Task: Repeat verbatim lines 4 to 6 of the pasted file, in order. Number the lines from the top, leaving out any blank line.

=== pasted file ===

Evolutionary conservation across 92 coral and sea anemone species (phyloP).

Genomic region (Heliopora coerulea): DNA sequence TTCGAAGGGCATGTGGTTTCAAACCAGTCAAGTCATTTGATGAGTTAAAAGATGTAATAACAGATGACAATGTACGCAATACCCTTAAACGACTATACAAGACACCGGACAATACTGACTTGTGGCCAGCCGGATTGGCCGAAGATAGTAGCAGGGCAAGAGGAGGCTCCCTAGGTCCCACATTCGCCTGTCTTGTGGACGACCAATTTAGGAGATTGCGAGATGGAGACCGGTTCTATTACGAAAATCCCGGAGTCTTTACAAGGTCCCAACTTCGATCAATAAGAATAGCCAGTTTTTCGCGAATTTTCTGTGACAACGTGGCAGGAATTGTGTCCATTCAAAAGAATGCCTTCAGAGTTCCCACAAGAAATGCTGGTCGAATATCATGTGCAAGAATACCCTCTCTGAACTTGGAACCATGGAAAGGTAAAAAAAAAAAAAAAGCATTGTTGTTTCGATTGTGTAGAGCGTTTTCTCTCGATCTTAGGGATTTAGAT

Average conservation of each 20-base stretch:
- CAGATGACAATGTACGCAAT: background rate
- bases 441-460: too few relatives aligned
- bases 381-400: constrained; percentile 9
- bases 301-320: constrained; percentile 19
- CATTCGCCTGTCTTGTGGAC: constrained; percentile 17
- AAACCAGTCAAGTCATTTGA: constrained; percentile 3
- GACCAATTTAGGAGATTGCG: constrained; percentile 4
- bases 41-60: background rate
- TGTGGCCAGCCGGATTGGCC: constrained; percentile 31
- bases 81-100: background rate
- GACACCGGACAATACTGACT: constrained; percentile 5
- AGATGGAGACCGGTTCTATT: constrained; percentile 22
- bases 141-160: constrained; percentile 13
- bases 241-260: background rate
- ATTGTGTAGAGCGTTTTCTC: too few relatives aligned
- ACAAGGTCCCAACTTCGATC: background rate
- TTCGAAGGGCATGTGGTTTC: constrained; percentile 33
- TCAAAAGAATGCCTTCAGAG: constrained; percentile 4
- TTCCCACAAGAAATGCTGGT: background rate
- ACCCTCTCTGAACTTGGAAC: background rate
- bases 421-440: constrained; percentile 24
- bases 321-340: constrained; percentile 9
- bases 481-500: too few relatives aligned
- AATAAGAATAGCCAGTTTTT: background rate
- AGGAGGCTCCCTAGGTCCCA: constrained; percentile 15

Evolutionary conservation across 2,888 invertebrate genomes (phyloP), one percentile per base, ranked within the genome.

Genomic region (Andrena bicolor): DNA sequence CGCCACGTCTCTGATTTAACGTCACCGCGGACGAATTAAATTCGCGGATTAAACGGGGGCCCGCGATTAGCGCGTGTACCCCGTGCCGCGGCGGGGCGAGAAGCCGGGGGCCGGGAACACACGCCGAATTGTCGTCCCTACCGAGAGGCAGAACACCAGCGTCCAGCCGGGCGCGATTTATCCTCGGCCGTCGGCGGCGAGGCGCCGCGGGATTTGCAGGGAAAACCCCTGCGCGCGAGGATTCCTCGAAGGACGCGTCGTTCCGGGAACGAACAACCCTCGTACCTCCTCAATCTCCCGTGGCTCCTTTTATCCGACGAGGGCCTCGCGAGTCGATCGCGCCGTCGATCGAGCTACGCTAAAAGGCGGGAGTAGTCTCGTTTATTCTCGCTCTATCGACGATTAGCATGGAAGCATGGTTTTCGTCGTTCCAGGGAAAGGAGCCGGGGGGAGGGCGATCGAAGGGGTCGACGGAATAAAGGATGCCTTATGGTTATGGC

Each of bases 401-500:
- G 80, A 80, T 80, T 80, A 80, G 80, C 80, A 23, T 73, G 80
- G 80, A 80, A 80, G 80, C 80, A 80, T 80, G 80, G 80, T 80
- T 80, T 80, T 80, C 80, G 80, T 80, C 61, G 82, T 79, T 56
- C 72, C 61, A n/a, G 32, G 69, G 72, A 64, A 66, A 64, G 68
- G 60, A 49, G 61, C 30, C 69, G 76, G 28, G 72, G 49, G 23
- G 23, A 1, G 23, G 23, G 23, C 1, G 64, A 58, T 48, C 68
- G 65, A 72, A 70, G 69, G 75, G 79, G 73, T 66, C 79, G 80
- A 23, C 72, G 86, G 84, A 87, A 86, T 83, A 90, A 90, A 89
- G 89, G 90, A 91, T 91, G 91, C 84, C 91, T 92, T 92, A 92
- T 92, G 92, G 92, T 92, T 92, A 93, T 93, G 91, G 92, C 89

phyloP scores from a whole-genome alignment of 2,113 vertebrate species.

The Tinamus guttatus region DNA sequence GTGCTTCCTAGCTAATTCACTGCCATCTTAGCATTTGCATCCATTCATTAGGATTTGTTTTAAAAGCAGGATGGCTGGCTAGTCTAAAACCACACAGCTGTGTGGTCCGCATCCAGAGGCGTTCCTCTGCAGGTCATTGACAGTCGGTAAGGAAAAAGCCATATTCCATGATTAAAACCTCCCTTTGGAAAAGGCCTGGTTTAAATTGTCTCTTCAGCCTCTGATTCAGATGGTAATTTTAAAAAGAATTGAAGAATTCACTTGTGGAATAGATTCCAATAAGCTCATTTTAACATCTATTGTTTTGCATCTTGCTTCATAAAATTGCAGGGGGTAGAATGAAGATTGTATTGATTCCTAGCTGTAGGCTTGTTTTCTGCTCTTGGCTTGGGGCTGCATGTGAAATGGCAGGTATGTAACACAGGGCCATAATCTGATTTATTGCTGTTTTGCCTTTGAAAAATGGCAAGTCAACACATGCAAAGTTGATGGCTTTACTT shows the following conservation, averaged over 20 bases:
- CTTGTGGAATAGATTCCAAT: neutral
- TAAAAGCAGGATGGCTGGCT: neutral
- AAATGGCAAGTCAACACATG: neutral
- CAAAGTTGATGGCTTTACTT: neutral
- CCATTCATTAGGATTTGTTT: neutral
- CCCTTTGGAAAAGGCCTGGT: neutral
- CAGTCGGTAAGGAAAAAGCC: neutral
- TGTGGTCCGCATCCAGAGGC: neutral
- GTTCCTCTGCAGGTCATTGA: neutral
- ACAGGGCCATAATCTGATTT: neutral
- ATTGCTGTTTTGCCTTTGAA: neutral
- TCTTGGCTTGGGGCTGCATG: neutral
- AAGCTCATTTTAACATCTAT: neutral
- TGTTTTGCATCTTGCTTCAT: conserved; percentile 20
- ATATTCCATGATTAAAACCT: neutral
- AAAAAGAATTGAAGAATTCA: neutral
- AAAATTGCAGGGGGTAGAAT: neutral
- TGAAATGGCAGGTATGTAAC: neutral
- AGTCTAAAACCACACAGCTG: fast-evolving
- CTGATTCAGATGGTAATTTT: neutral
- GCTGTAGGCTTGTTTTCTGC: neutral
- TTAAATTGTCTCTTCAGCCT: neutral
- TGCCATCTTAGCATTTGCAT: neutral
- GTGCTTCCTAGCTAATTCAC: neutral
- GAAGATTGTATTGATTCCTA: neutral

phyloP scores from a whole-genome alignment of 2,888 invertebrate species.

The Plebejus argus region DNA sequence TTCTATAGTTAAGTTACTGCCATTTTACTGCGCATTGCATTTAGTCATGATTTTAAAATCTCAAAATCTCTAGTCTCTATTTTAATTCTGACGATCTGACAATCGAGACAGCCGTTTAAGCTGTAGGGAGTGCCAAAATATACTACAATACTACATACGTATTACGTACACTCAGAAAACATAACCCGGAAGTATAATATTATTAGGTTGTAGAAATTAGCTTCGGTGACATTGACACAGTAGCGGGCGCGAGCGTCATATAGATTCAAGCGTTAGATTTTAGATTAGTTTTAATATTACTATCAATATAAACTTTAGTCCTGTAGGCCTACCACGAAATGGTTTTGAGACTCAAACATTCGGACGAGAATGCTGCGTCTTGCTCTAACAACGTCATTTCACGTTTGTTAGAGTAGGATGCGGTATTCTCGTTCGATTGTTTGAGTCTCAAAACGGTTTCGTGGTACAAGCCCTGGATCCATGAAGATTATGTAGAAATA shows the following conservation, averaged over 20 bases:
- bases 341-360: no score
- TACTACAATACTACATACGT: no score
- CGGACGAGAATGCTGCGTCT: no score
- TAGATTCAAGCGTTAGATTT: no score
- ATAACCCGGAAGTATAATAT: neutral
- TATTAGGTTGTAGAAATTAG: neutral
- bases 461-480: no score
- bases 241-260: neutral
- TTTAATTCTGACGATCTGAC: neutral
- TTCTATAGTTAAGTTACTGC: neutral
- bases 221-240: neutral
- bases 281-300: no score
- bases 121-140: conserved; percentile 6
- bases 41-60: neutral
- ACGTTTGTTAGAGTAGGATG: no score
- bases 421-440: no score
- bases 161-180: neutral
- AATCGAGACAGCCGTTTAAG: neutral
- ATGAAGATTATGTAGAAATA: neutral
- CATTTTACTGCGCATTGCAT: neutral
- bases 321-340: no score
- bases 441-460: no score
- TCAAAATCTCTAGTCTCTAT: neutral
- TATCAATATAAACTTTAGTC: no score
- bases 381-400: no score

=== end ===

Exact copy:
- CAGATGACAATGTACGCAAT: background rate
- bases 441-460: too few relatives aligned
- bases 381-400: constrained; percentile 9